This operation is illustrated by an example of reformatting of a hyperlink formatted message which is an HTML message, in accordance with the preferred embodiment of the present invention. The hyperlink formatted message in the example is:

. . claimed that he was `innocent` of any wrongdoing in the <A HREF="http://www.whitewater.com"> Whitewater </A>affair . . . .

The leading and trailing anchor (A) tags (each identified by the <>symbols) precede and follow the text "Whitewater" that identifies the anchor (the hyperlink). The uniform resource locator (url) of the hyperlink is the "http://www.whitewater.com" located in the leading anchor tag. The text "Whitewater" indicates to the user the existence of a hyperlink, and exemplifies text that is typically found in any http anchor or hyperlink message in another protocol, that identifies the hyperlink to the user. This text is named herein "the hyperlink identifier". The sequence that includes the two anchor tags and the text between them is called an HTML element, but also referred to herein just as the hyperlink.

In this example, the word "innocent" is preceded and followed by the first conventionally displayable character, which is the back tic symbol (`). In most text, the back tic is used infrequently. The CCDC 106 finds and replaces the back tics with a second conventionally displayable character, the single quotation mark (`). The CCDC 106 then uses the back tic to mark the hyperlink identifier (Whitewater) by preceding and following the hyperlink identifier with a back tic symbol. Then the CCDC 106 removes the hyperlink tags and stores the url "http://www.whitewater.com" in association with "Whitewater". The reformatted hyperlink message is communicated to the transmitter 116, which broadcasts it to the alphanumeric messaging device. The resulting, reformatted hyperlink message is as follows:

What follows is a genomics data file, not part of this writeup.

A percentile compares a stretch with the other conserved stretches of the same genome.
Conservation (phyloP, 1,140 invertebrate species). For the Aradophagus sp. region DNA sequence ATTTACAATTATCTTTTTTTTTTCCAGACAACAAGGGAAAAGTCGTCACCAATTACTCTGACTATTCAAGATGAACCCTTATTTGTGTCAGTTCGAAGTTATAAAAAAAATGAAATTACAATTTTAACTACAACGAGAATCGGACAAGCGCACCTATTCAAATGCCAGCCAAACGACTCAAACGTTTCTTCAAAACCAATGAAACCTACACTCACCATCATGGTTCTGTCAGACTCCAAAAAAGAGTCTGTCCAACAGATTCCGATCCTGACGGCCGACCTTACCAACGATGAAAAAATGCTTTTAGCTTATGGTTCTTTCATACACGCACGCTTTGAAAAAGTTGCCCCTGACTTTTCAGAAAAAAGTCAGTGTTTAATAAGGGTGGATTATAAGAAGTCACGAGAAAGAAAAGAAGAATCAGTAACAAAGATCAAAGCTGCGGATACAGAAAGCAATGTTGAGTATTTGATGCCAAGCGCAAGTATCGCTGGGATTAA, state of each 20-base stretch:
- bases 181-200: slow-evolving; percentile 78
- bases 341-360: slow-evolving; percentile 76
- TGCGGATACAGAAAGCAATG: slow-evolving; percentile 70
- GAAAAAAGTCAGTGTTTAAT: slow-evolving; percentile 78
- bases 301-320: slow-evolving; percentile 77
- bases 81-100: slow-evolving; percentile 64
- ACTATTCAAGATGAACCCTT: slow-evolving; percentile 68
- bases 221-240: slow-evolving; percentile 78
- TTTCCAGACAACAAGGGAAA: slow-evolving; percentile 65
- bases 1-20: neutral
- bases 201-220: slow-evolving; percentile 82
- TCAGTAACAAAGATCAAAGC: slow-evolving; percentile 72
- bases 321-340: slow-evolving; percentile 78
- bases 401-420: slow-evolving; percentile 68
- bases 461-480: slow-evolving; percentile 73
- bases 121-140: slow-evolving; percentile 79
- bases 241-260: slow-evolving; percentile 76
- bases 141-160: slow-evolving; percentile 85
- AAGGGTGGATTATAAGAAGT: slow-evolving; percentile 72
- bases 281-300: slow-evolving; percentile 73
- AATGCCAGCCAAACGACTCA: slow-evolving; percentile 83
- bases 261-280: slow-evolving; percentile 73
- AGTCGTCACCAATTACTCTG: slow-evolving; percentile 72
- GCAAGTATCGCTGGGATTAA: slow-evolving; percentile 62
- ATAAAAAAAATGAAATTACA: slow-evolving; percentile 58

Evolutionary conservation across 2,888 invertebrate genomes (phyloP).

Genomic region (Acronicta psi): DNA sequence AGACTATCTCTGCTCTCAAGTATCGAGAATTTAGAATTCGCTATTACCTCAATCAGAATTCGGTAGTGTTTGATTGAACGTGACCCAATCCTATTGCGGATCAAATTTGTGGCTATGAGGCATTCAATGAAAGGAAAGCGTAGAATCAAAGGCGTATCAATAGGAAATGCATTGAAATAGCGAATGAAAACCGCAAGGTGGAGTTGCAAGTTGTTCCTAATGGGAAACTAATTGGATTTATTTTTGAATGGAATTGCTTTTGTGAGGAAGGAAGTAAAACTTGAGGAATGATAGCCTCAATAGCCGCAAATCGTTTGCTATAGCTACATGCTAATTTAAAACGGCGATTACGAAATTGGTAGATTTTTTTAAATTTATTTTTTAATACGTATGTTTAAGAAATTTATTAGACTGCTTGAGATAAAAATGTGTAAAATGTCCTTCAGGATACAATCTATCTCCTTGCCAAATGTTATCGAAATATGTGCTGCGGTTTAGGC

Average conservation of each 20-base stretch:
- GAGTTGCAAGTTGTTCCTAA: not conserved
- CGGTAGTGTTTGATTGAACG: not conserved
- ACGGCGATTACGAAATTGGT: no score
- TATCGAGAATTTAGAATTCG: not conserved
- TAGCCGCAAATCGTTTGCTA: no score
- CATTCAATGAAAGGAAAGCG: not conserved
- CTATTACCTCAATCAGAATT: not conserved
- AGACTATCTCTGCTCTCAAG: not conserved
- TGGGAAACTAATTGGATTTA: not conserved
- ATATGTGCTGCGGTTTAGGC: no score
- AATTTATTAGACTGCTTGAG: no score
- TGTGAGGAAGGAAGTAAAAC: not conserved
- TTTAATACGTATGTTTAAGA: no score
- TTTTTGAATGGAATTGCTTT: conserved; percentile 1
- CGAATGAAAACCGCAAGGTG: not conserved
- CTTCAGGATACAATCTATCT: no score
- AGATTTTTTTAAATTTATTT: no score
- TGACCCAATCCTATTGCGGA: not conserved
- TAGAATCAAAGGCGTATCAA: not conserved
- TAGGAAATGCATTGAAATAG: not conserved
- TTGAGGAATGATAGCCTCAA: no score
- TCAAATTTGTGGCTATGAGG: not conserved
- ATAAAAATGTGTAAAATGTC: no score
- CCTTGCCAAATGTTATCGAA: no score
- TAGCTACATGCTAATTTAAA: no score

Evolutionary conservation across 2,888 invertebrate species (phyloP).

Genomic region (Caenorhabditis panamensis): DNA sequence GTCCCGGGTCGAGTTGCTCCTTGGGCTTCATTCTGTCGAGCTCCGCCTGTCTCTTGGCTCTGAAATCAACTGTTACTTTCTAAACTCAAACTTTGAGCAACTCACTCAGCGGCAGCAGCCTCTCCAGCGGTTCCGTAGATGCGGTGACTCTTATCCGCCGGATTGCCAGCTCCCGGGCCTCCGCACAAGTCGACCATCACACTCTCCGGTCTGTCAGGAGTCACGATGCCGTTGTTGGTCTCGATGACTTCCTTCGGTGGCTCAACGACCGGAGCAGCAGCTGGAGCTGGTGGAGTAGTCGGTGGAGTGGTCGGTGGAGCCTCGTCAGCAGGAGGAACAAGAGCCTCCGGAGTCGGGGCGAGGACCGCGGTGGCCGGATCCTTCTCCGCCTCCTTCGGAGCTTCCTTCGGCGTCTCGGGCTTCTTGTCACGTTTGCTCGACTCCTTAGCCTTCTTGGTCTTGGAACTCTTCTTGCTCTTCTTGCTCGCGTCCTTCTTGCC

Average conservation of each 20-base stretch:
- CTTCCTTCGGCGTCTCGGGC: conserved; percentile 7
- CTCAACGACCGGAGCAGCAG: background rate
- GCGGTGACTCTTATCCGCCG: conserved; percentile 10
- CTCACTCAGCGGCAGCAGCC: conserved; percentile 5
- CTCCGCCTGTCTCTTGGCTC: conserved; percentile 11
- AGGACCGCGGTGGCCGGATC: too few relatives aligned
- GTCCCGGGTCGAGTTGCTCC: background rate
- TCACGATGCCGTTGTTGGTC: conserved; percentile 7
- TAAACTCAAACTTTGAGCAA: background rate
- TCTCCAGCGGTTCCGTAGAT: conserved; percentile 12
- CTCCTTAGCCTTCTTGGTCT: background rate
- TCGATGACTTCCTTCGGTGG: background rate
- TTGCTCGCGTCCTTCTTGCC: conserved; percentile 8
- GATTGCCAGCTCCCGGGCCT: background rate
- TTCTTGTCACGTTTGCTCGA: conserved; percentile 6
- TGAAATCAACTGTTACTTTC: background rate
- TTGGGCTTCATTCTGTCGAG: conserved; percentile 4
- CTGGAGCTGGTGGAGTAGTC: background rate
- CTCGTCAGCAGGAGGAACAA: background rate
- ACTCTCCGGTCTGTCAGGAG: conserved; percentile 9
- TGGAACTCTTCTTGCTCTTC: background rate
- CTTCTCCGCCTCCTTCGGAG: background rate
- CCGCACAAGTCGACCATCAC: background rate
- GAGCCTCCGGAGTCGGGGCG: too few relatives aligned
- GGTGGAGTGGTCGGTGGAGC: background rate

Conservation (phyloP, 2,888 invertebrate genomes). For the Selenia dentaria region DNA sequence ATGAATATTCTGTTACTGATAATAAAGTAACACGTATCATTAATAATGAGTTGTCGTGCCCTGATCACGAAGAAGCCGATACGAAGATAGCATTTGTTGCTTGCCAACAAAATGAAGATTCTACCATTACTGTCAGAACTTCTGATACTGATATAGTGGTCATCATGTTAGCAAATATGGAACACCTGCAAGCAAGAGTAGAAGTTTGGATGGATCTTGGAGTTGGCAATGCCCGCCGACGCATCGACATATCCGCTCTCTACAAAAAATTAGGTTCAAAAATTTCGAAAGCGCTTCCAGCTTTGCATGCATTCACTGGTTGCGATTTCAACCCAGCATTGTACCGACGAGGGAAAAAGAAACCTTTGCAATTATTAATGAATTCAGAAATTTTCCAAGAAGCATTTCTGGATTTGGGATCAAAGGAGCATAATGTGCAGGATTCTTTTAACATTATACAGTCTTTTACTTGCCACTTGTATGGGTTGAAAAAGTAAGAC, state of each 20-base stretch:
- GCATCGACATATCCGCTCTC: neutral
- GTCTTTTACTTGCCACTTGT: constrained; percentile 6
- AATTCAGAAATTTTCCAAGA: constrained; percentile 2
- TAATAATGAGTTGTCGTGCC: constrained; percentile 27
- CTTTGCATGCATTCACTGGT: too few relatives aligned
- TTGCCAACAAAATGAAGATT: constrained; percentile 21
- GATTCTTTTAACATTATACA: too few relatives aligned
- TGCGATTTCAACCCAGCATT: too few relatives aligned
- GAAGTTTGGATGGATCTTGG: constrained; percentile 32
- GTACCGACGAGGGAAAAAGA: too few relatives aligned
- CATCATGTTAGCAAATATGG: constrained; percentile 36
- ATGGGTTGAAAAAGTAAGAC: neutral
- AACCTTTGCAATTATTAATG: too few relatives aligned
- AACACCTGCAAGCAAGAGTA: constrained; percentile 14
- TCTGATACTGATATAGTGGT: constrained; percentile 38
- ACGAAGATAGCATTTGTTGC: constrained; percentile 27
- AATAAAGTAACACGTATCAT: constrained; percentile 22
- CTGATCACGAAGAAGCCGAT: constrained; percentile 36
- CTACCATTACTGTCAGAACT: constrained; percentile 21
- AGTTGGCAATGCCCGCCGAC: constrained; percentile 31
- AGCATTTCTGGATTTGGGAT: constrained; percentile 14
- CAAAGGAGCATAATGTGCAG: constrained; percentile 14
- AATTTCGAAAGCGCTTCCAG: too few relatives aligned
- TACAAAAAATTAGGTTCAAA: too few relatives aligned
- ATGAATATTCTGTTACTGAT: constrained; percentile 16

. . claimed that he was `innocent` of any wrongdoing in the `Whitewater` affair . . . .

It will be appreciated that other characters can be used for the first and second conventionally displayable characters. For example, the first conventionally displayable character can be the left bracket ([). It can be replaced by the second conventionally displayable character which is a left parenthesis. In this example, a third conventionally displayable character, the right bracket (]) would preferably also be replaced by a fourth conventionally displayable character, the right parenthesis. Then the right and left brackets can be used to mark the hyperlink identifier (i.e., it is marked by both the first and third conventionally displayable character). An advantage of using the back tic is that it's usage is generally uncommon, so that the original meaning of the hyperlink message is less likely to be altered by the character changing. As an example of this approach, the hyperlink formatted message is: